Revised Guidelines Expanding Single Embryo Transfer Guidelines Result in Fewer Multiple Births at the Clinic Level and the National Level, Without a Decline in Live Birth Rates


Revised Guidelines Expanding Single Embryo Transfer Guidelines Result in Fewer Multiple Births at the Clinic Level and the National Level, Without a Decline in Live Birth Rates

Philadelphia, PA- Today, at the 75th Annual Scientific Congress and Expo of the American Society for Reproductive Medicine, researchers from the National Institute of Child Health and Human Development and Walter Reed National Military Medical Center presented results from a retrospective cohort study in which they compared Assisted Reproductive Technology outcomes in women under 38 years of age from the two years before and the two years after the 2017 revision of the ASRM/SART embryo transfer recommendations. The data showed a significant reduction in the number of embryos transferred and in twin pregnancy rates, but no reduction in over all live birth rates after the new recommendations were published and implemented.

In April 2017, ASRM/SART published revised embryo transfer guidelines limiting the transfer of two embryos to good prognosis patients under 38 only in cases where the patient had previously experienced several cycle failures.  The previous iteration of the guidelines had allowed the transfer of two embryos to patients in this category after the failure of one, initial, single embryo transfer (SET) cycle.

At Walter Reed it is clinic policy to transfer no more embryos than recommended by ASRM/SART guidelines.  The study analyzed data from cycles done during the two years prior to, and the two years after the guideline change. Patients included in the analysis were women under 38 years old, on their second embryo transfer cycle, using their own eggs, and not having preimplantation genetic testing. The main outcome measure was twin live birth.  There were 367 live births resulting from cycles done at the clinic during the study period.  Prior to the new guidelines, an average of 1.38 embryos were transferred per patient per cycle; this went down to 1.0 after the 2017 guidelines were implemented. The clinic’s twin pregnancy rate fell from 14.2% to 2.5%, with a corresponding reduction in the twin live birth rate from 12.5% to 2.5%. There were no higher order multiple pregnancies or births.  The percentage of transfers with good embryo quality increased (61% to 67%) over the time frame and overall live birth rate per transfer in this demographic was unchanged (47% vs. 50%) after the guideline revision.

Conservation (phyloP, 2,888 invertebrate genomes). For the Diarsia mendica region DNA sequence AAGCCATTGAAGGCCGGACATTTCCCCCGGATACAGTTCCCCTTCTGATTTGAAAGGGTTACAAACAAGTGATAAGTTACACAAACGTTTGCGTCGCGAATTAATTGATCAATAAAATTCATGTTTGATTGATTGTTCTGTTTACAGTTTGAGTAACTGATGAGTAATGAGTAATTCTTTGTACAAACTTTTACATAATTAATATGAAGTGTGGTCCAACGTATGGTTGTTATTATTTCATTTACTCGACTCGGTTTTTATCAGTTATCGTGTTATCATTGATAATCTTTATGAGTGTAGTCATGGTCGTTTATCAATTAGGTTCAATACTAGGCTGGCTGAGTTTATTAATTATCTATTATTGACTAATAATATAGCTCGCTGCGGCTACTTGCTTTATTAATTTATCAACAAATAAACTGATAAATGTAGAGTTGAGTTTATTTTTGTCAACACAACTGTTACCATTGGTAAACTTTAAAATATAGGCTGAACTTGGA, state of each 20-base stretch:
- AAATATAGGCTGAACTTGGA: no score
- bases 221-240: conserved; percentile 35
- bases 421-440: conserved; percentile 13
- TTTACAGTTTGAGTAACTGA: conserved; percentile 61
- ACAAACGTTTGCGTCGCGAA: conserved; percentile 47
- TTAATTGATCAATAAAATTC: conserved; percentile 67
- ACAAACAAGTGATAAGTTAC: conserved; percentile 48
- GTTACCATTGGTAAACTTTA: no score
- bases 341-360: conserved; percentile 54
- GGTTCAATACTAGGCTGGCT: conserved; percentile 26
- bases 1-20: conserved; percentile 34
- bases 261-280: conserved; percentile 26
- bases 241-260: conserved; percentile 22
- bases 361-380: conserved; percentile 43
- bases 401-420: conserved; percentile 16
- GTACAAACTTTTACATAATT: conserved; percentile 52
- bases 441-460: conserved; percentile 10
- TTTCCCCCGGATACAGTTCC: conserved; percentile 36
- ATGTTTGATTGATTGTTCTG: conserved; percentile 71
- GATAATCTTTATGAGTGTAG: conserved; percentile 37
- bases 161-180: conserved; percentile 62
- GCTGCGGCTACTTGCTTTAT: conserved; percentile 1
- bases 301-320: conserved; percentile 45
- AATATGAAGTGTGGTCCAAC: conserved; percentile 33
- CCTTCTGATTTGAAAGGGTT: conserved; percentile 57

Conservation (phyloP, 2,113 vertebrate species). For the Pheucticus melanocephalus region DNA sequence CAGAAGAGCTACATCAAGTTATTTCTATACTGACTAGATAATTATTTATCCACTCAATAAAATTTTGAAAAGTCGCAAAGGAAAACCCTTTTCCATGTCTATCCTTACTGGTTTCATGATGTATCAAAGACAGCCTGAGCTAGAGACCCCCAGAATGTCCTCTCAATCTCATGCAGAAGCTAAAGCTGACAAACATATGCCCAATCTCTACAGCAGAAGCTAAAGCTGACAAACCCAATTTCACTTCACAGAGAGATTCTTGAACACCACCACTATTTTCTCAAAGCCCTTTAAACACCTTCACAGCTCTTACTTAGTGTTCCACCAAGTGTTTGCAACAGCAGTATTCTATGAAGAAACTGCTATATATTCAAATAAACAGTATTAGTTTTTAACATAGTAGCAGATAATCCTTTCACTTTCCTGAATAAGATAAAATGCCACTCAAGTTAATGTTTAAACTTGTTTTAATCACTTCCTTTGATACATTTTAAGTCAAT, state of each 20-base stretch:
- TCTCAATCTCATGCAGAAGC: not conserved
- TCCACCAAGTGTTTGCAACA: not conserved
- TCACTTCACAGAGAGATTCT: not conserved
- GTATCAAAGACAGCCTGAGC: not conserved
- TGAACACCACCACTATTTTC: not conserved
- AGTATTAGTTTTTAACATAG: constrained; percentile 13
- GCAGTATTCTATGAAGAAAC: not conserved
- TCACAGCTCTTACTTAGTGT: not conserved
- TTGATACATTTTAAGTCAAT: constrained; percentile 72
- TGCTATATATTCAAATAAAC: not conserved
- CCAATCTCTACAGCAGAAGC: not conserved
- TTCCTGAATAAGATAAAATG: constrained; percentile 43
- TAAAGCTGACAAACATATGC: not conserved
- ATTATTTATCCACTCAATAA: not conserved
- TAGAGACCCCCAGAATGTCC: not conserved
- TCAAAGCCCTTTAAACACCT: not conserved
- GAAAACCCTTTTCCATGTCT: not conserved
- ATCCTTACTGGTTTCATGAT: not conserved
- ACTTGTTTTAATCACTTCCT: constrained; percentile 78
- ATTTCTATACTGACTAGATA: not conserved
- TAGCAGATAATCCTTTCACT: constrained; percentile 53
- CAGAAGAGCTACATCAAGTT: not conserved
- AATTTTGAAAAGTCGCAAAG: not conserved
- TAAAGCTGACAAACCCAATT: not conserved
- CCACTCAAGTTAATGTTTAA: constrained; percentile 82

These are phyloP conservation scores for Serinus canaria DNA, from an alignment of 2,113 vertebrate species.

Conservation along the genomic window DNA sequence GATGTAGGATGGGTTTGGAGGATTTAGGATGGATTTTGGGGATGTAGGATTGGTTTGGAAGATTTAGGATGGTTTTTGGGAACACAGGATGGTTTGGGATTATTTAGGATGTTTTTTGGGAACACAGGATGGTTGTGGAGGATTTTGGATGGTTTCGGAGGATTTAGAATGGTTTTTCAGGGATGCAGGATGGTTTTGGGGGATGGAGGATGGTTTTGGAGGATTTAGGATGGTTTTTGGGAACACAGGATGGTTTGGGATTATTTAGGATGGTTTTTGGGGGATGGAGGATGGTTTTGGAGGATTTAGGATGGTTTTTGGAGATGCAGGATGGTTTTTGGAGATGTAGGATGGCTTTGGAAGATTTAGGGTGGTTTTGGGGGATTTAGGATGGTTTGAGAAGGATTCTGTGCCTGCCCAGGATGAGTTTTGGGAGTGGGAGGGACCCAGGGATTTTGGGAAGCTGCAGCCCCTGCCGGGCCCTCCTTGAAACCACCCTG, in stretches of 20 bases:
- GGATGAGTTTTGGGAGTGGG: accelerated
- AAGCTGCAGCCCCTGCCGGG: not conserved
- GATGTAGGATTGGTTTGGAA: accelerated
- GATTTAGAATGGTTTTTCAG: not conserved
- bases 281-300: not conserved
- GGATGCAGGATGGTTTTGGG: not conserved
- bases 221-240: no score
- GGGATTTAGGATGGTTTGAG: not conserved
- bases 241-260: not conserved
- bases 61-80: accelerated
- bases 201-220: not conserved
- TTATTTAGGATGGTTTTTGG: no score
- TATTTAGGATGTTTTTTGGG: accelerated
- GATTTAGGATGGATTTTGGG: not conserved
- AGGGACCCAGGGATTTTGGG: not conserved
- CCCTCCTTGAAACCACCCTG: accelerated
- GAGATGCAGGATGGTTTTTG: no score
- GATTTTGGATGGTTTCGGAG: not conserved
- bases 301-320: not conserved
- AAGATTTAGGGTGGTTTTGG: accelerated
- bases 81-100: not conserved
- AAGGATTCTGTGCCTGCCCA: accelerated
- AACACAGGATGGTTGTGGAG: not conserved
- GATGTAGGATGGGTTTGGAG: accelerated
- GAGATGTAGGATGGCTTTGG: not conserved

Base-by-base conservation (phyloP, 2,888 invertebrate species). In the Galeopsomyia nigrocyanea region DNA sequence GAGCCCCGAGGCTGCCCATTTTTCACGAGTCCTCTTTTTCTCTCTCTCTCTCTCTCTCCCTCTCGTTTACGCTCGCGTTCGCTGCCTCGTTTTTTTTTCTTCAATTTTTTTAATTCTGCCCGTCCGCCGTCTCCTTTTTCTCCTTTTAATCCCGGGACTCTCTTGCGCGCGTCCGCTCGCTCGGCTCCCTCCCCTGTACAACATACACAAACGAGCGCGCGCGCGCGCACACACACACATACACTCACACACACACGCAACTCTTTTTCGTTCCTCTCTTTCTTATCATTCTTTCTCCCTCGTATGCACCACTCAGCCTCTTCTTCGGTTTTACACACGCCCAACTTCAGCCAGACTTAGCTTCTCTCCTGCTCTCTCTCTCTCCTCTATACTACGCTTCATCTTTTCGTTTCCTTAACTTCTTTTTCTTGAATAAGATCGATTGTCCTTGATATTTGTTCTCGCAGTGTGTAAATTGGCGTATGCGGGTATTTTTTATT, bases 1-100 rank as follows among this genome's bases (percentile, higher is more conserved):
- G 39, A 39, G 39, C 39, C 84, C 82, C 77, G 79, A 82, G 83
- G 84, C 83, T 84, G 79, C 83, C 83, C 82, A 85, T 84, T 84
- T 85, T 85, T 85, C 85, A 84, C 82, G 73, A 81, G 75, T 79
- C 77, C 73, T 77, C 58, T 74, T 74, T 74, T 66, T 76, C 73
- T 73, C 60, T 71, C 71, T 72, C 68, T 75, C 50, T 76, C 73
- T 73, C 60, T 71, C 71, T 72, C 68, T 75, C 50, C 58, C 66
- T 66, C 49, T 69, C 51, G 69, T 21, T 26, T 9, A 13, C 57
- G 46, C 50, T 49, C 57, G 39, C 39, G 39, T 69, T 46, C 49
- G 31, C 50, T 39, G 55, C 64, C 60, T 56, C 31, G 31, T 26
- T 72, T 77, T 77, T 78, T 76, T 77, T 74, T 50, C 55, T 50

In comparing SART’s nationwide ART cycle data, 2016 to 2017, the researchers found similar, though less dramatic, decreases in the rate of twins. These data included patients’ first cycles, as well as subsequent cycles. In 90,000 retrieval cycles in patients under 35, the twin rate decreased from 16.5% (2016) to13.3%(2017). And in 50,000 retrieval cycles in patients 35 to 37, the twin rate decreased from 15.6 to 12%.

ASRM Past President Christos Coutifaris, MD, PhD remarked, “This study shows that single embryo transfer works very well in this age range.  Despite some patients’ wish to have twins we must advise them that SET is safer and therefor more practical.  We are very pleased to see evidence that the embryo transfer recommendations are being implemented at a national level.”

P-99 Eubanks et al, “The Continued Push Towards Eliminating Twin Pregnancy: The Clinical Impact of the 2017 ASRM Embryo Transfer Guidelines” 

ASRM is a multidisciplinary organization dedicated to the advancement of the science and practice of reproductive medicine. The Society accomplishes its mission through the pursuit of excellence in education and research and through advocacy on behalf of patients, physicians, and affiliated health care providers. The Society is committed to facilitating and sponsoring educational activities for the lay public and continuing medical education activities for professionals who are engaged in the practice of and research in reproductive medicine.